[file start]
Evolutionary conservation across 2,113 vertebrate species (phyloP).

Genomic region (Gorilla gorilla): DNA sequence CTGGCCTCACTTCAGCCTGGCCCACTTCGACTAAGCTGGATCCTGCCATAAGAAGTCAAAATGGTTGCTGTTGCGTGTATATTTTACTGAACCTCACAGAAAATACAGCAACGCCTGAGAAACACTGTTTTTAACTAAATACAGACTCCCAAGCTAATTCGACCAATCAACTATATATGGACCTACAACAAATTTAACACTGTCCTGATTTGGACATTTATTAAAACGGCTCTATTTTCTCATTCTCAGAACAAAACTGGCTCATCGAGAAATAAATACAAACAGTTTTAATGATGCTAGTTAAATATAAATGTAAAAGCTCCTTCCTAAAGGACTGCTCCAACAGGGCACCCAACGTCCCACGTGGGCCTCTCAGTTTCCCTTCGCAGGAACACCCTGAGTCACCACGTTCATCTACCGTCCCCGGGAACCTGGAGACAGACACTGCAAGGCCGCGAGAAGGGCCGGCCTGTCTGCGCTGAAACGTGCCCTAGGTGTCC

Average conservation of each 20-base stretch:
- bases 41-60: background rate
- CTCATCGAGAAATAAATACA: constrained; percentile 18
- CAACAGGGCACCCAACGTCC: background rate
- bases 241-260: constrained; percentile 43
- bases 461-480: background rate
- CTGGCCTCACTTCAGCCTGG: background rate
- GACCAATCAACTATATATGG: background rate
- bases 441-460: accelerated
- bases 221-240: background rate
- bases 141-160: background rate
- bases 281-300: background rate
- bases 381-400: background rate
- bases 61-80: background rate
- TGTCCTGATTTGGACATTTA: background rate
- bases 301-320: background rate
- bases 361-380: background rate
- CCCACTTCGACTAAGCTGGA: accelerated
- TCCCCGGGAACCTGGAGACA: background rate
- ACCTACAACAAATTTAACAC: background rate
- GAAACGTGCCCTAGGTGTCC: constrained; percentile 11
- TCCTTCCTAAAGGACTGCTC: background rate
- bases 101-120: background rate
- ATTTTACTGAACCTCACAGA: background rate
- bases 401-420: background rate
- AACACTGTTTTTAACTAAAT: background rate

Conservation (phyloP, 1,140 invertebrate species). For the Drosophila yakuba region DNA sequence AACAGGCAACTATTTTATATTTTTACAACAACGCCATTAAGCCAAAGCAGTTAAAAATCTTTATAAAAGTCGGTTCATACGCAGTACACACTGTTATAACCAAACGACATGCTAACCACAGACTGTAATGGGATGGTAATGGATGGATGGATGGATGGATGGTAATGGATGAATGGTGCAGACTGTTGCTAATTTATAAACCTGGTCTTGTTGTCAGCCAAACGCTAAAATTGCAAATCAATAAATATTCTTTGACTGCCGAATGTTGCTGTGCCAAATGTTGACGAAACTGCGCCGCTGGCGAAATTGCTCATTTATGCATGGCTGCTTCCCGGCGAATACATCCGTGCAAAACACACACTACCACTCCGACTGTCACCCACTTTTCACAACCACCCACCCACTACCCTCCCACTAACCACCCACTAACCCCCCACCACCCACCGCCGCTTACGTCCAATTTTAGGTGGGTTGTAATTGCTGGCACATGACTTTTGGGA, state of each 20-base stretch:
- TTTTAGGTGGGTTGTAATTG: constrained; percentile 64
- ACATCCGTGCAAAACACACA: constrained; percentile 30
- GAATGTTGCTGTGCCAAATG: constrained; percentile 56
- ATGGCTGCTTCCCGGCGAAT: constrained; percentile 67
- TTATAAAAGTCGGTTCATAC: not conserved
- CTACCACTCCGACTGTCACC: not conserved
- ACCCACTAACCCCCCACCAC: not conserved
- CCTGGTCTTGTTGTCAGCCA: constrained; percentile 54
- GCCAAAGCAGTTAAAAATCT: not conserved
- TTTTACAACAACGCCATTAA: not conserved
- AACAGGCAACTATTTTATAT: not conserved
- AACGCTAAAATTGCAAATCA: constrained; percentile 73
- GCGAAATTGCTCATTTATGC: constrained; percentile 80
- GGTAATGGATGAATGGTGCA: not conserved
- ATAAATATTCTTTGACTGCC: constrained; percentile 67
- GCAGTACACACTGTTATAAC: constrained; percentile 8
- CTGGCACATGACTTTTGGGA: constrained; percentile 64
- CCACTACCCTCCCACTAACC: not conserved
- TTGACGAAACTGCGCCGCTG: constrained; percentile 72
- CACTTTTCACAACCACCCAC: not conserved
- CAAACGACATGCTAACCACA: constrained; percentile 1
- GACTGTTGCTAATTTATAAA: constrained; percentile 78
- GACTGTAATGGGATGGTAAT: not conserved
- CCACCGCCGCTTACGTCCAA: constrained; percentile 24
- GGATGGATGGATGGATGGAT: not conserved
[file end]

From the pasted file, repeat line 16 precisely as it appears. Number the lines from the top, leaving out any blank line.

- bases 61-80: background rate